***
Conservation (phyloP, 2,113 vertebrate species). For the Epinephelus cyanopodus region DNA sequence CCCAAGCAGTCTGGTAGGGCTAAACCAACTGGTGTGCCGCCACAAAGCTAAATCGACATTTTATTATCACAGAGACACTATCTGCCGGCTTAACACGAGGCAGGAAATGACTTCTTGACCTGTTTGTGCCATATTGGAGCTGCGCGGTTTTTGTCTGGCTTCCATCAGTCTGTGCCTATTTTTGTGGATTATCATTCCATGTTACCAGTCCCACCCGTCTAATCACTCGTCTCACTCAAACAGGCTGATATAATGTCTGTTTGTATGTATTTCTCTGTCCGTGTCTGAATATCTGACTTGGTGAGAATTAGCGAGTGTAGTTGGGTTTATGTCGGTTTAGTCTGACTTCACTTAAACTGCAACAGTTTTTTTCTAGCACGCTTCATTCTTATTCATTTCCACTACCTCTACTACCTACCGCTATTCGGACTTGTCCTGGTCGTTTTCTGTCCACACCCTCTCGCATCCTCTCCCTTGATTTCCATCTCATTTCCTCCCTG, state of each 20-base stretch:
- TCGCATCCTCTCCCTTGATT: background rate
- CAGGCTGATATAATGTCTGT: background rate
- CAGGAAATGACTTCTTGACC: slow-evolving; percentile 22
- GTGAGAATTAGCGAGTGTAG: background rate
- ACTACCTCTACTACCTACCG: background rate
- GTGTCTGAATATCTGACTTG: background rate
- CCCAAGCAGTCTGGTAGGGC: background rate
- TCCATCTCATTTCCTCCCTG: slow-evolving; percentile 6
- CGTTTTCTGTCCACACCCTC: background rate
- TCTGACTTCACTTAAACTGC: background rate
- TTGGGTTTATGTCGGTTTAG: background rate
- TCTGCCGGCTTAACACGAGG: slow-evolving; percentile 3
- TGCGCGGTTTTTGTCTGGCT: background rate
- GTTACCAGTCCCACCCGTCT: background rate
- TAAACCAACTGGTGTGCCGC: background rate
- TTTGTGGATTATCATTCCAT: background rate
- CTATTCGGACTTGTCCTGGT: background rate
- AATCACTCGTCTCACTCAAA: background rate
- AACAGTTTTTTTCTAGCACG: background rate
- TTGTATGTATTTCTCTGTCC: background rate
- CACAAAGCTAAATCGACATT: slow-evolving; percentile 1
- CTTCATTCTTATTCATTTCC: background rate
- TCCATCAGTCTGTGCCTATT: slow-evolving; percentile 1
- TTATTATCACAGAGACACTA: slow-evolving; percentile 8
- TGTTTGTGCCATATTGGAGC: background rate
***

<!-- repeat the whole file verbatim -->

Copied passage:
Conservation (phyloP, 2,113 vertebrate species). For the Epinephelus cyanopodus region DNA sequence CCCAAGCAGTCTGGTAGGGCTAAACCAACTGGTGTGCCGCCACAAAGCTAAATCGACATTTTATTATCACAGAGACACTATCTGCCGGCTTAACACGAGGCAGGAAATGACTTCTTGACCTGTTTGTGCCATATTGGAGCTGCGCGGTTTTTGTCTGGCTTCCATCAGTCTGTGCCTATTTTTGTGGATTATCATTCCATGTTACCAGTCCCACCCGTCTAATCACTCGTCTCACTCAAACAGGCTGATATAATGTCTGTTTGTATGTATTTCTCTGTCCGTGTCTGAATATCTGACTTGGTGAGAATTAGCGAGTGTAGTTGGGTTTATGTCGGTTTAGTCTGACTTCACTTAAACTGCAACAGTTTTTTTCTAGCACGCTTCATTCTTATTCATTTCCACTACCTCTACTACCTACCGCTATTCGGACTTGTCCTGGTCGTTTTCTGTCCACACCCTCTCGCATCCTCTCCCTTGATTTCCATCTCATTTCCTCCCTG, state of each 20-base stretch:
- TCGCATCCTCTCCCTTGATT: background rate
- CAGGCTGATATAATGTCTGT: background rate
- CAGGAAATGACTTCTTGACC: slow-evolving; percentile 22
- GTGAGAATTAGCGAGTGTAG: background rate
- ACTACCTCTACTACCTACCG: background rate
- GTGTCTGAATATCTGACTTG: background rate
- CCCAAGCAGTCTGGTAGGGC: background rate
- TCCATCTCATTTCCTCCCTG: slow-evolving; percentile 6
- CGTTTTCTGTCCACACCCTC: background rate
- TCTGACTTCACTTAAACTGC: background rate
- TTGGGTTTATGTCGGTTTAG: background rate
- TCTGCCGGCTTAACACGAGG: slow-evolving; percentile 3
- TGCGCGGTTTTTGTCTGGCT: background rate
- GTTACCAGTCCCACCCGTCT: background rate
- TAAACCAACTGGTGTGCCGC: background rate
- TTTGTGGATTATCATTCCAT: background rate
- CTATTCGGACTTGTCCTGGT: background rate
- AATCACTCGTCTCACTCAAA: background rate
- AACAGTTTTTTTCTAGCACG: background rate
- TTGTATGTATTTCTCTGTCC: background rate
- CACAAAGCTAAATCGACATT: slow-evolving; percentile 1
- CTTCATTCTTATTCATTTCC: background rate
- TCCATCAGTCTGTGCCTATT: slow-evolving; percentile 1
- TTATTATCACAGAGACACTA: slow-evolving; percentile 8
- TGTTTGTGCCATATTGGAGC: background rate